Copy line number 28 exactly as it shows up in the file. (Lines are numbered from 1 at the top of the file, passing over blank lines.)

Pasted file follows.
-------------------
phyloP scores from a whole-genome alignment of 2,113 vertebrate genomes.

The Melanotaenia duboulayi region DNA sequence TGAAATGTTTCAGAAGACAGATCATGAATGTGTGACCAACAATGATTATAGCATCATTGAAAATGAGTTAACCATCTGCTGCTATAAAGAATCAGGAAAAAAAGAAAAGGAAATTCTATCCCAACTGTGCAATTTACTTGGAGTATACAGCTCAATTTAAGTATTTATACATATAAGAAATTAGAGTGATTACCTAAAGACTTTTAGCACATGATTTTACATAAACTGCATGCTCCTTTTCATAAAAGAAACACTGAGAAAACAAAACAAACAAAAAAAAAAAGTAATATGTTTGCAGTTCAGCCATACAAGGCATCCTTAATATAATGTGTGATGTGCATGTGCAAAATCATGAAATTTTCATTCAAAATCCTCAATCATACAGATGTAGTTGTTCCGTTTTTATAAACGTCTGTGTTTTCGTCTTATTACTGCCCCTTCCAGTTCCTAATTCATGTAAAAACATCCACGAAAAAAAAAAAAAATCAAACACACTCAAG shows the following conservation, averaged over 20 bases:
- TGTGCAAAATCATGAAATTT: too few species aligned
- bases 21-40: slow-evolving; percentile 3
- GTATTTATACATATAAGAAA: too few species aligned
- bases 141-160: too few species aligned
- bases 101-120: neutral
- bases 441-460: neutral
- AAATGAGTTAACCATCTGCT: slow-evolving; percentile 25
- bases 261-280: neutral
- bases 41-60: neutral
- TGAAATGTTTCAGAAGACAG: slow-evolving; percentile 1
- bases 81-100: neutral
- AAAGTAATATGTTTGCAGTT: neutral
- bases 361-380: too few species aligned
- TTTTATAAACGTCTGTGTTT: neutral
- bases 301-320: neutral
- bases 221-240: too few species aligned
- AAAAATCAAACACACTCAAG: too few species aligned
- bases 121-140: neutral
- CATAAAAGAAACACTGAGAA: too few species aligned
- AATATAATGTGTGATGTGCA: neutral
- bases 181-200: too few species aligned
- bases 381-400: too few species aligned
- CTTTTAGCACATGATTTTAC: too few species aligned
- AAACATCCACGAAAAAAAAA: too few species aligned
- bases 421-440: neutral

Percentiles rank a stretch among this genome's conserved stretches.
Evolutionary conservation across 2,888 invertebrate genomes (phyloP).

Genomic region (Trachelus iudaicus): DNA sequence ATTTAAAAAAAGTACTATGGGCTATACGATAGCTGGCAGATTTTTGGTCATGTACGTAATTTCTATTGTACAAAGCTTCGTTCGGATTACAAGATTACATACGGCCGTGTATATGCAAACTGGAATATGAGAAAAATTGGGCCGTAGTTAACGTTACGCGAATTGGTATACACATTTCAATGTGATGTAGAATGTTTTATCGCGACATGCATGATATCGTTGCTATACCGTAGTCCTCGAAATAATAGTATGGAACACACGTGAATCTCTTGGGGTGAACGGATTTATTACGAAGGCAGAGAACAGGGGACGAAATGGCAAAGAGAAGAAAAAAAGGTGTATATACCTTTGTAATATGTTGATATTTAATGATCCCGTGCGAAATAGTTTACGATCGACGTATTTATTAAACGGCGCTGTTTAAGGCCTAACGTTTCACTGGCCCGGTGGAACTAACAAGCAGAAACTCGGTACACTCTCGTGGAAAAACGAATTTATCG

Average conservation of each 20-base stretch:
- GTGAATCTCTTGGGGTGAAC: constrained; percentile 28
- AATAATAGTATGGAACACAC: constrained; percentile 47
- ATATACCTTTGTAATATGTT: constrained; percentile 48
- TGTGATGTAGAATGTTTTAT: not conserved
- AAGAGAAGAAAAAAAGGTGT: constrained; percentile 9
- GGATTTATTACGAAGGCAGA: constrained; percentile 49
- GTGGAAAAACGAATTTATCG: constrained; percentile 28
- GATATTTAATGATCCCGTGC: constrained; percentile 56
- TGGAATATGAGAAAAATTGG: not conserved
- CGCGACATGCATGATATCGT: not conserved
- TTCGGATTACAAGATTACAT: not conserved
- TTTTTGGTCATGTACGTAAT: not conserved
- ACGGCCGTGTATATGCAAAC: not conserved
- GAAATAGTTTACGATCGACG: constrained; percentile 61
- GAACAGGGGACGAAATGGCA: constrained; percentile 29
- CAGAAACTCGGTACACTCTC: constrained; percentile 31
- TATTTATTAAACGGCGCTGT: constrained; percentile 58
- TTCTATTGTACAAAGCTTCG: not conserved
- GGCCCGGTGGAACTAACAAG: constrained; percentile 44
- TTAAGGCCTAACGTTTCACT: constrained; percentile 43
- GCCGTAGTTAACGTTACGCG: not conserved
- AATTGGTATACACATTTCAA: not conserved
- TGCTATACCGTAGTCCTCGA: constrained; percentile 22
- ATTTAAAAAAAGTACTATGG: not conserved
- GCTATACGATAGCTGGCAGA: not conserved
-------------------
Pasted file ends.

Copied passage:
Percentiles rank a stretch among this genome's conserved stretches.